His father wrote him a few days later on December 12, thankful he wasn't hurt: "...was very glad to hear that you was well and that you was neither wounded, killed, or captured in the Battle at Franklin. Son, you can form no idea how anxious I am to learn who was wounded, killed or captured after a battle fought by the army of which you are a member. I look over the list of casualties with fear and troubling, not but what I have an abiding faith that you will never be killed or wounded by a rebel. I have reason to believe that you have heretofore and still will be protected by an overseeing providence. May you always be worthy of the kind care and protection of that great and good Being who throws a protective shield around those that love him..."

    Miller also provides a detailed description of the Battle of Wyse Fork, a three-day battle from March 7-10, 1865. The battle saw Union forces under General Schofield push back the Confederate divisions under General Bragg. On March 14, 1865, he wrote his father, "...We were in two engagements last week, the first was last Wednesday. Our advance was attacked and driven back by the rebels, who took a large number of prisoners. Our division which was in camp on the Po, about 5 miles farther back, we were moved up hastily in time to check the advance of the rebels. / Our company, as usual, was thrown out at the skirmishers with the companies of the 129th Ind on our right and companies of the 130th Ind on our left, and moved through the woods to uncover the rebs with a line of battle supporting us. We struck the rebel skirmishers who were advancing at the same time, and charging with a yell drove them through the thick pine woods, until coming to a narrow opening, we found ourselves within less than 300 yards of two lines of battle. The line of battle opened a heavy fire on us, but tho' the right and left wings gave way at first, we held our ground without giving an inch all evening till night when we were relieved. / I had that day just 50 fair shots at a distance of less than 300 yards and if I didn't hurt anybody, why, there is no virtue in powder, and lead, and Springfield rifles, that's all. On the 10th (Friday) the rebels made a desperate attack on our position but met with a bad defeat, our regt and the 129th Ind passed out of the works and turned the rebel right, taking a large number of prisoners. The loss of the Rebels was very severe, our own loss was very slight..."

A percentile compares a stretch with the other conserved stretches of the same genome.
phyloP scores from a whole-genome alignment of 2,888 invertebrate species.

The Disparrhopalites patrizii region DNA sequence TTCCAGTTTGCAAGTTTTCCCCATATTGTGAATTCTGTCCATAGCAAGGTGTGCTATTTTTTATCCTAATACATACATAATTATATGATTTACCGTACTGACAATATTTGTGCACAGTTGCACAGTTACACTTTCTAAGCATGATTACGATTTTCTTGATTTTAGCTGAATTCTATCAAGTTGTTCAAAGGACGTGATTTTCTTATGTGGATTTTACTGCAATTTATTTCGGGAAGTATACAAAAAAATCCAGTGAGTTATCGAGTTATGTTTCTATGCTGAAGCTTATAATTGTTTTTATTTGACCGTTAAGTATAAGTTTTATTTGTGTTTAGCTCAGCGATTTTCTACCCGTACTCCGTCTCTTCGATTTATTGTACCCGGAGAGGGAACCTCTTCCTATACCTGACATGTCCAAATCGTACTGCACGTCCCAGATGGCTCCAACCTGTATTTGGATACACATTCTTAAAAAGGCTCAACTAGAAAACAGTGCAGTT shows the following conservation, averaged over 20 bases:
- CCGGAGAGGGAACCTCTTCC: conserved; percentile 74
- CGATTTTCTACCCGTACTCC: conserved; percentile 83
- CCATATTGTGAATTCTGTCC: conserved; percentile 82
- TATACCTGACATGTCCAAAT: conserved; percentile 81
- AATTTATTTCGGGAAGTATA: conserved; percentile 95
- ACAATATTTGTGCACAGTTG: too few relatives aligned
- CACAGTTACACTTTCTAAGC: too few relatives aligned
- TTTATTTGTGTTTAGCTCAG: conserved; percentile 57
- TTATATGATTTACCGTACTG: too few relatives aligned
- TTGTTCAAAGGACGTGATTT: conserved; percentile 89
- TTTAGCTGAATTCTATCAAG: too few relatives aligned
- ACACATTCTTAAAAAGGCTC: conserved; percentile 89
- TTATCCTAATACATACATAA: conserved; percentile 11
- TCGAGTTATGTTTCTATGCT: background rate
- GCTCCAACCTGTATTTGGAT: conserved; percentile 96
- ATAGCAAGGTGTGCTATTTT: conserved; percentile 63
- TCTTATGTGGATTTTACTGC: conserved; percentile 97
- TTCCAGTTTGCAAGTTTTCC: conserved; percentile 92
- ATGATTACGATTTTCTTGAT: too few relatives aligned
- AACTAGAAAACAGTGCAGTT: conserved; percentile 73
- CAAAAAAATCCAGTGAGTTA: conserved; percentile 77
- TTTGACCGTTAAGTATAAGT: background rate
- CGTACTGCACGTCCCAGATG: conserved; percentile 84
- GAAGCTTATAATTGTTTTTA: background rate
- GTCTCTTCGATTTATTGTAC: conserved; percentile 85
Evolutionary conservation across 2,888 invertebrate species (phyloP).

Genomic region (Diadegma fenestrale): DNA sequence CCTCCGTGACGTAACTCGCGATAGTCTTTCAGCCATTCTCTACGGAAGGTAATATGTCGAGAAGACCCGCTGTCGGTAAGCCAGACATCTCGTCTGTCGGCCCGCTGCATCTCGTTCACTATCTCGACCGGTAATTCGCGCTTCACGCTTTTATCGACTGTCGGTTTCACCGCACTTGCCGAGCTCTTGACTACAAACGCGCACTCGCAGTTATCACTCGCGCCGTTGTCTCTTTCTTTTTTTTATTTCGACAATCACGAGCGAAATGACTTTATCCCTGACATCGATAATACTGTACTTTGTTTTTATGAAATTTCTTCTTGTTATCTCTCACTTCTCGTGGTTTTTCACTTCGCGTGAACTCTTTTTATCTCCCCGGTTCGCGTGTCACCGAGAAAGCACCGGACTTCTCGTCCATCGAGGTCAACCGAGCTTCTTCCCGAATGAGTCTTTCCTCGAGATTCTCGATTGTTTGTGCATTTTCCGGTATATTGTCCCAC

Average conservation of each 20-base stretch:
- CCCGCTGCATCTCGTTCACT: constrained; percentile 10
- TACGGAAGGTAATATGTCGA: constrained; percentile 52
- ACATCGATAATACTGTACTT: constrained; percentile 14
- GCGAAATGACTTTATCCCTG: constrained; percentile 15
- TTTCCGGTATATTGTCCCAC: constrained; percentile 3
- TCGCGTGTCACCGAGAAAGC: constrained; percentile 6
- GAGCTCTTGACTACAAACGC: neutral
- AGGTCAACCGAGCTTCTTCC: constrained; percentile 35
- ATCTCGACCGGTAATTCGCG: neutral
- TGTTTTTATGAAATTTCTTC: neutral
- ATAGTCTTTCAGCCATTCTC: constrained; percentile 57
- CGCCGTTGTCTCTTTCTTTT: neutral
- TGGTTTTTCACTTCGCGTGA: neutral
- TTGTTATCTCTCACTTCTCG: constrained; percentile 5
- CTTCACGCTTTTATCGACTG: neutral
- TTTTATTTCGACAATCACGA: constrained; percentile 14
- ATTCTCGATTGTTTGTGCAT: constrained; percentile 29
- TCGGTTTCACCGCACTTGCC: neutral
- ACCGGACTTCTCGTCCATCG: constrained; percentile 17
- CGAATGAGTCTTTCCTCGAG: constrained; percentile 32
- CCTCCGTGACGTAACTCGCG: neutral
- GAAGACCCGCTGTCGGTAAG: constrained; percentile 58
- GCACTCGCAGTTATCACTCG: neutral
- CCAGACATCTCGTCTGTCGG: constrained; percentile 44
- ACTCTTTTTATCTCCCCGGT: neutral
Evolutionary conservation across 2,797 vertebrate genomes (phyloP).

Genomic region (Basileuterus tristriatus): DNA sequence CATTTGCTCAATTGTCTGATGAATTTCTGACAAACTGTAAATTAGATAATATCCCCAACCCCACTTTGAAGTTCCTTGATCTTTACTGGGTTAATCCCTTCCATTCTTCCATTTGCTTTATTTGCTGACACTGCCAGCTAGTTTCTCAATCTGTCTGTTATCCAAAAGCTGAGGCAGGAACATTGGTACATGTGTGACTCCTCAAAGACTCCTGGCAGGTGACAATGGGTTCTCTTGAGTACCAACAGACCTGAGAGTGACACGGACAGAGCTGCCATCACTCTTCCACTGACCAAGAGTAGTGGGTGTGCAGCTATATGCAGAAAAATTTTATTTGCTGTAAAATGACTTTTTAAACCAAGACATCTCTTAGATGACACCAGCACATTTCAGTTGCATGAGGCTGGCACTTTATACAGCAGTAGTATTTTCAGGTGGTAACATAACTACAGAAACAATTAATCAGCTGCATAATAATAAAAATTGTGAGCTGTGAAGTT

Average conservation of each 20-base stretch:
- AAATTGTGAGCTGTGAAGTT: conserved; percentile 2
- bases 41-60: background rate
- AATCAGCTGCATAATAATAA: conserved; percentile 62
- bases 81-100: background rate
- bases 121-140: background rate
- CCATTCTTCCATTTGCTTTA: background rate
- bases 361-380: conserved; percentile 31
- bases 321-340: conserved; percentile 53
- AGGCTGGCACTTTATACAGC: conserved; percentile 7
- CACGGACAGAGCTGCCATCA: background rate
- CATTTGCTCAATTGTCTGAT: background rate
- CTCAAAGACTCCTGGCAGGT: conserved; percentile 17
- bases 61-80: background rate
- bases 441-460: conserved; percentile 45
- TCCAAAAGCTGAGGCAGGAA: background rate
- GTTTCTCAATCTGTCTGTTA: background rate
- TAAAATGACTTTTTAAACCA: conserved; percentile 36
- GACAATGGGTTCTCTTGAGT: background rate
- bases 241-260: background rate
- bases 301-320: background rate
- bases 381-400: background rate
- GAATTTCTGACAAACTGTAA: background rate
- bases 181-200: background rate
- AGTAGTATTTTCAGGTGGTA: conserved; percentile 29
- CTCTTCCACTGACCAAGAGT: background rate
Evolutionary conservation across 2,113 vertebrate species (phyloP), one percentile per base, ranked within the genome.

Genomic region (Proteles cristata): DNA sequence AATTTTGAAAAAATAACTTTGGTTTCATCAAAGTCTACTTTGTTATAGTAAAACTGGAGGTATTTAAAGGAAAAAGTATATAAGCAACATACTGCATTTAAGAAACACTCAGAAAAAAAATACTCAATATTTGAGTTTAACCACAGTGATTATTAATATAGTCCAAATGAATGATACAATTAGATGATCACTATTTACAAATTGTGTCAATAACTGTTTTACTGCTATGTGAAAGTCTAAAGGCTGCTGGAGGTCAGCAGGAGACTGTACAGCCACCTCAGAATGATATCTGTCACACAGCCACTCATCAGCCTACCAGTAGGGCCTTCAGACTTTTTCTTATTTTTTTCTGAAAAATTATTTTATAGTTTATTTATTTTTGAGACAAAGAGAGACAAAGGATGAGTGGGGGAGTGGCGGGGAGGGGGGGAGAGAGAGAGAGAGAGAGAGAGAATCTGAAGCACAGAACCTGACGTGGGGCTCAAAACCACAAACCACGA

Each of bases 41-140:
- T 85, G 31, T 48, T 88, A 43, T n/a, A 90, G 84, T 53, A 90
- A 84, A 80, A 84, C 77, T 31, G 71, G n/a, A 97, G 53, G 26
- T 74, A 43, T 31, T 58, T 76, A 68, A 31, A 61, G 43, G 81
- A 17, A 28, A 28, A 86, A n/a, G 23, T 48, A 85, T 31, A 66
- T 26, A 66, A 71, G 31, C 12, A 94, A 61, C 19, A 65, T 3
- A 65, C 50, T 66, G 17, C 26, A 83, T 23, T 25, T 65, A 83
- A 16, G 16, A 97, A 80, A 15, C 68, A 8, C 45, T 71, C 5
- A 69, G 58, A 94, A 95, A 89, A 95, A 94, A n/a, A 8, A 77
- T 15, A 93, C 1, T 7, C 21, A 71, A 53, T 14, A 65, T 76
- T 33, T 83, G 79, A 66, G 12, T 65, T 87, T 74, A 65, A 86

As the war drew to a close, Miller wrote home of the great leadership of General Sherman and of the rebels' defeat. The letter dated May 15, 1865 reads in part: "...Our next move from Charlotte will be, I think, homeward. The humiliation of the rebels is complete. Occasionally we will find a defiant one, but there are 'few and far between.' The North Carolinians are glad enough to have quiet and order restored once more. They think they are able to take care of themselves now without any further trouble. If Holden is elected gov., as I have no doubt he will be, they will have a man who has from the outset, been firm and unswerving in his devotion to the Union and one who will have neither sympathy or mercy for the rebels.I notice that fanatical journals of the North such as the Tribune Gazette Commercial, and others are down on Sherman like a 'thousand of brick', a month ago they were lauding him to the skies. I wish such papers were burnt, but nothing can ever shake the hold that Sherman has it upon the hearts of his army. We who have followed him and known him so long, know what he is and we believe his error was of the head and not of the heart, an honester man never lived, bribe Sherman! There is not enough gold in the world to buy one iota of his principles and Sherman's name, spite of efforts of fanatics, will go down in posterity as a great and good and honest man...".